Gratitude is a powerful way to turn around your thinking––on the one hand, the cup can be half empty. On the other hand, it can be half full. It all depends on your perspective and the gratitude perspective will always allow a person to see what is good or even great about their situation than to fall into despair or apathy, restlessly wishing life was different. It is therefore vital to teach children from early on the power of gratitude in their own lives, both as an attitude of mind and as an emotional motivator to keep going. More importantly, one of the benefits of having such children is that they first become thankful of you as parent.
Help your children to notice and be thankful for all the fun things life has to offer by actively pointing out the wonders around them on a regular basis. Human created things such as tooth fairies, clowns, bubbles, bubble gum, balloons, jump rope and many others are ideal to begin with. Also focus on nature and help children to see the beauty around them daily, from the birdsong and the trees to the mighty mountains and rivers of their country. Listen for children’s laughter and babies chatter. Comment on it frequently so that your children find it perfectly normal to seek out the happy, beautiful human sounds and to actively seek laughter. By remarking on such positive emotions in humans around their own age, they will be encouraged to see this as an expected norm. Help children to notice and be glad for their freedom. If you live in a place like the United States of America, Canada, the UK, Australia New Zealand, or another democratic society, teach your child about the democratic legacy they have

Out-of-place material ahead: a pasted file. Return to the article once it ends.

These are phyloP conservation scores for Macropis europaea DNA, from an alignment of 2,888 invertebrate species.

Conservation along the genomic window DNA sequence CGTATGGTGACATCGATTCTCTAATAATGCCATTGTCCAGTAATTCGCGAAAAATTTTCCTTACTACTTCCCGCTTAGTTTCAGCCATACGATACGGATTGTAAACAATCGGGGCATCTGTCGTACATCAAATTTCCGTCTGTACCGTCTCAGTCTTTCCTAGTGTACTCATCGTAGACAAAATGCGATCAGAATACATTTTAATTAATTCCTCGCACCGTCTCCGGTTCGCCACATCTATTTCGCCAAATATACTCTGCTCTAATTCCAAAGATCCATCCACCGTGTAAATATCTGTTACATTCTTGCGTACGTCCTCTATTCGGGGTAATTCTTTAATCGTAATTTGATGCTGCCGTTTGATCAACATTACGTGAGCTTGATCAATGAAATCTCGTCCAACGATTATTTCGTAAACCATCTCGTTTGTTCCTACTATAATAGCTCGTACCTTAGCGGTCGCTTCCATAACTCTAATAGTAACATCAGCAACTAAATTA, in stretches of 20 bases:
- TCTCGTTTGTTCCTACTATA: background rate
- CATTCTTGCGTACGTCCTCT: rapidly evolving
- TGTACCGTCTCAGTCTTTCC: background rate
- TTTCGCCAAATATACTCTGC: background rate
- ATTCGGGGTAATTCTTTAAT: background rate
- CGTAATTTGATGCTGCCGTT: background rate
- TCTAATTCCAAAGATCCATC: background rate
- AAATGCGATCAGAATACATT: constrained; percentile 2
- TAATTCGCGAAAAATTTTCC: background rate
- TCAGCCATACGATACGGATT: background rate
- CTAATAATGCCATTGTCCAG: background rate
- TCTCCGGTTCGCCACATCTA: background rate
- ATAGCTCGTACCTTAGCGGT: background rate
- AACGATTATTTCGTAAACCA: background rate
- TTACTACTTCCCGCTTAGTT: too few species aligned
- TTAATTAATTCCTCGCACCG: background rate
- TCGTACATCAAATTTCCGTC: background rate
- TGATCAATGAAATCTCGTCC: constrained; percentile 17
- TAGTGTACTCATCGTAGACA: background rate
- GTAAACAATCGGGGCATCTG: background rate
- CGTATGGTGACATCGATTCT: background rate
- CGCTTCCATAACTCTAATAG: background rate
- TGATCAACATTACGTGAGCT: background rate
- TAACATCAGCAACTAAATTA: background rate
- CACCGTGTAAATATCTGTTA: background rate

inherited. Many people around the world do not have the same freedom to speak their mind, many cannot expect those in power to listen to them directly, and many are not even able to travel, work or worship freely. Teaching children how important it is to value their freedoms, liberties and responsibilities is a valuable lesson. As they grow, help them also to understand how to be a good citizen. o Help children read stories suitable to their age about the political, cultural and social development of their country. And don't leave it just at your own country; learn about other countries too so that they feel connected. In the age of the internet, this has never been easier nor more important. o When your child is old enough, help them to read such important documents as your country's Constitution, Bill of Rights, human rights documents and international equivalents. They will learn gratitude for the amazing thinkers of the past who have left them with these legacies. Thank your friends
and family for caring for you and all they do for you and do this often in front of your child. They and others care about you and it is important for children to grow up knowing this openly and not be afraid to express the same sentiments themselves. Show appreciation for the food you eat. Many in the world go hungry and many of us have stopped respecting the food trail from farmer through to our table. It is important for children to understand how food is grown, how food is transported and sold before it gets to your home. Help them learn about this food trail and understand all the people involved in growing and producing food. Tell your children stories about food you had when you were younger and how it has changed over time. And always say thank you at the table before a meal, whether it is faith-based or a secular recognition, it is an important part of helping children learn gratitude toward what nourishes them. o Get your children to grow some of their own food. From radishes and lettuces